Systematics And Evolution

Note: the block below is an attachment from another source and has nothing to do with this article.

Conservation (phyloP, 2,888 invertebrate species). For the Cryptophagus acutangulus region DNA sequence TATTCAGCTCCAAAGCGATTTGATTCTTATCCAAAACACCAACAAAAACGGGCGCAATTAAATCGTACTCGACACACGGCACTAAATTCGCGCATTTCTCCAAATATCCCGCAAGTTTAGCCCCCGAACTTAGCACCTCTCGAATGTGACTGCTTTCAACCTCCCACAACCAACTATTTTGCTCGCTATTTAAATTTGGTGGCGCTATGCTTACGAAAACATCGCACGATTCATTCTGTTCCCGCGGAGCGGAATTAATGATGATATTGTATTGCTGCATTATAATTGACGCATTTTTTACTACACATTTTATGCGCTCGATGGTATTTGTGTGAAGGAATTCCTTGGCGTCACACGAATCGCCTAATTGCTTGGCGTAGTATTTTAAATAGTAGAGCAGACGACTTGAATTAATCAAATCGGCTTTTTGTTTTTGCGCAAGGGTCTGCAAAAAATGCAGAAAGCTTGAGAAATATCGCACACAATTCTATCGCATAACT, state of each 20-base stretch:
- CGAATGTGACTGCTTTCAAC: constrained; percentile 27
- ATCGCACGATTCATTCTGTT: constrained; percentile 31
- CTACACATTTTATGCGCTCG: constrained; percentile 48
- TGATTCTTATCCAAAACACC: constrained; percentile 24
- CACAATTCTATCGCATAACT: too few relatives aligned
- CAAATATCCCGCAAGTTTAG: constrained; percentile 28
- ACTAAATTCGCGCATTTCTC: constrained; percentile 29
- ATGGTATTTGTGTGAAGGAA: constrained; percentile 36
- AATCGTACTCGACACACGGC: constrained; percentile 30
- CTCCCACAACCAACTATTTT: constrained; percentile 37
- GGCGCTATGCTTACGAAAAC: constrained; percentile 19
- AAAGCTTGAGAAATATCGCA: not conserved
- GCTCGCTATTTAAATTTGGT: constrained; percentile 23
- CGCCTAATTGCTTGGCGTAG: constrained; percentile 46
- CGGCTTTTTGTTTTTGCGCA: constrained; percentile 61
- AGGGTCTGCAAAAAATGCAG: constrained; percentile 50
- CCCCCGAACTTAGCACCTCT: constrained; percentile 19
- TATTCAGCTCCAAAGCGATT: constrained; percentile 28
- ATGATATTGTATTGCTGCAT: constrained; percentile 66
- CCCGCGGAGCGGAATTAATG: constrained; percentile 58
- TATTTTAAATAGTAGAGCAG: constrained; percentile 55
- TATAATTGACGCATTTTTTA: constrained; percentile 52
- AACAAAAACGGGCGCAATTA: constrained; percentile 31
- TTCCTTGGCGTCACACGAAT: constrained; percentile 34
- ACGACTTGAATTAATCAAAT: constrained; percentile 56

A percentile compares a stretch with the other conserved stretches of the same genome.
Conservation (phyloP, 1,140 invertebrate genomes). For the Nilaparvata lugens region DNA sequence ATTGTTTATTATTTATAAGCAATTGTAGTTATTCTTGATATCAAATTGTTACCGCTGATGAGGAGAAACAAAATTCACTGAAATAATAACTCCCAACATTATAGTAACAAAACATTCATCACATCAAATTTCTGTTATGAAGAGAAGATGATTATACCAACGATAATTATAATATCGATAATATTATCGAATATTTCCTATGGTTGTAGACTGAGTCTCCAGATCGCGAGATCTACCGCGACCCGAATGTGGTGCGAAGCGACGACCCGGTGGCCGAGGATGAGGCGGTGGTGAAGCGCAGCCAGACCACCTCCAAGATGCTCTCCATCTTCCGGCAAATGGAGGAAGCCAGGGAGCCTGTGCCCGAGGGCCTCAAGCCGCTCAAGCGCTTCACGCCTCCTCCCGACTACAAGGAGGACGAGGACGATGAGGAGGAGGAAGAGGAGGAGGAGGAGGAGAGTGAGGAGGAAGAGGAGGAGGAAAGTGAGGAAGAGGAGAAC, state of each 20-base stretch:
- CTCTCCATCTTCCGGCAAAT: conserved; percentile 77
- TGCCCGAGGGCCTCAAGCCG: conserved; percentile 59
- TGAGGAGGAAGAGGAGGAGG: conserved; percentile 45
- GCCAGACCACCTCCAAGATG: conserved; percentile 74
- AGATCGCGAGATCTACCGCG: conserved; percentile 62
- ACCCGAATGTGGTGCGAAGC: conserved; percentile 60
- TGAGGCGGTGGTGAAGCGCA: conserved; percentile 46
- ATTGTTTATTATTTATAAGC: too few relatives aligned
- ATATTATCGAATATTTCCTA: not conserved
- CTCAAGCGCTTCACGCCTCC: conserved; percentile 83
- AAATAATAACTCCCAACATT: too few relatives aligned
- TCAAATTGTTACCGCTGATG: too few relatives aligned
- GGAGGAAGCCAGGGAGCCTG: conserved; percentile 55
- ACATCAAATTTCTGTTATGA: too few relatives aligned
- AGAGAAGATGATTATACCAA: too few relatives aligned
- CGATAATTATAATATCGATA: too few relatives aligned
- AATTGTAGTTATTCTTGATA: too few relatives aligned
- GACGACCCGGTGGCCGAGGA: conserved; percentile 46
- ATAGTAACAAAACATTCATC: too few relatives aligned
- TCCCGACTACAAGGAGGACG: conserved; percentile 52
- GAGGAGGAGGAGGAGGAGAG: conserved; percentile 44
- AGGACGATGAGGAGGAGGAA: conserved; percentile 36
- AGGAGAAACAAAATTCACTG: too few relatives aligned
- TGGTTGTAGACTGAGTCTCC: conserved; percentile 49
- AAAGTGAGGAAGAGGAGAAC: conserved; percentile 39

Prior to the establishment of what we consider the Linnean System, groupings and classifications of organisms were not based on their evolutionary relationships to one another. Folk taxonomy, or common names, dominated the world. Although this type of naming had great local practicality, the difficulties with such systems were that most species did not have a name (e.g., most insects lack common names). Thus, names were applied only to the most commonly encountered organisms, or ones most useful to know about. Moreover, the names varied greatly with region and were therefore only locally applicable. As a result, a village could adopt a new name at any time, and its meaning was lost to other villages. The classification was derived from tradition and sometimes included few actual attributes of the biological world; in fact, fanciful creatures such as unicorns and basilisks were classified alongside flies and horses. Lastly, all languages were naturally included (e.g., bee versus pchel [nHE^B]!); there was no standardization. To bring together the knowledge of all humanity, it required a polyglot. Thus was born the need for a formal and universal taxonomy, or development of scientific names. Such a system was advantageous in that it would be universally applicable to all organisms and useful in all countries and cultures. It would abide by a standardized set of pragmatic rules (nomenclature) and empirical evidence to ensure its stability. The system would recognize only natural groups of organisms; mythical beasts and illogical groupings would be abandoned. The now extinct languages of Latin or ancient Greek were adopted so as to avoid the pitfalls of any nationalism, and early on these classical languages were the communication of academic scholarship. However, a formalized system did not appear overnight. There is a long history of the development of taxonomy, nomenclature, and system-atics, for which we provide only a brief outline.

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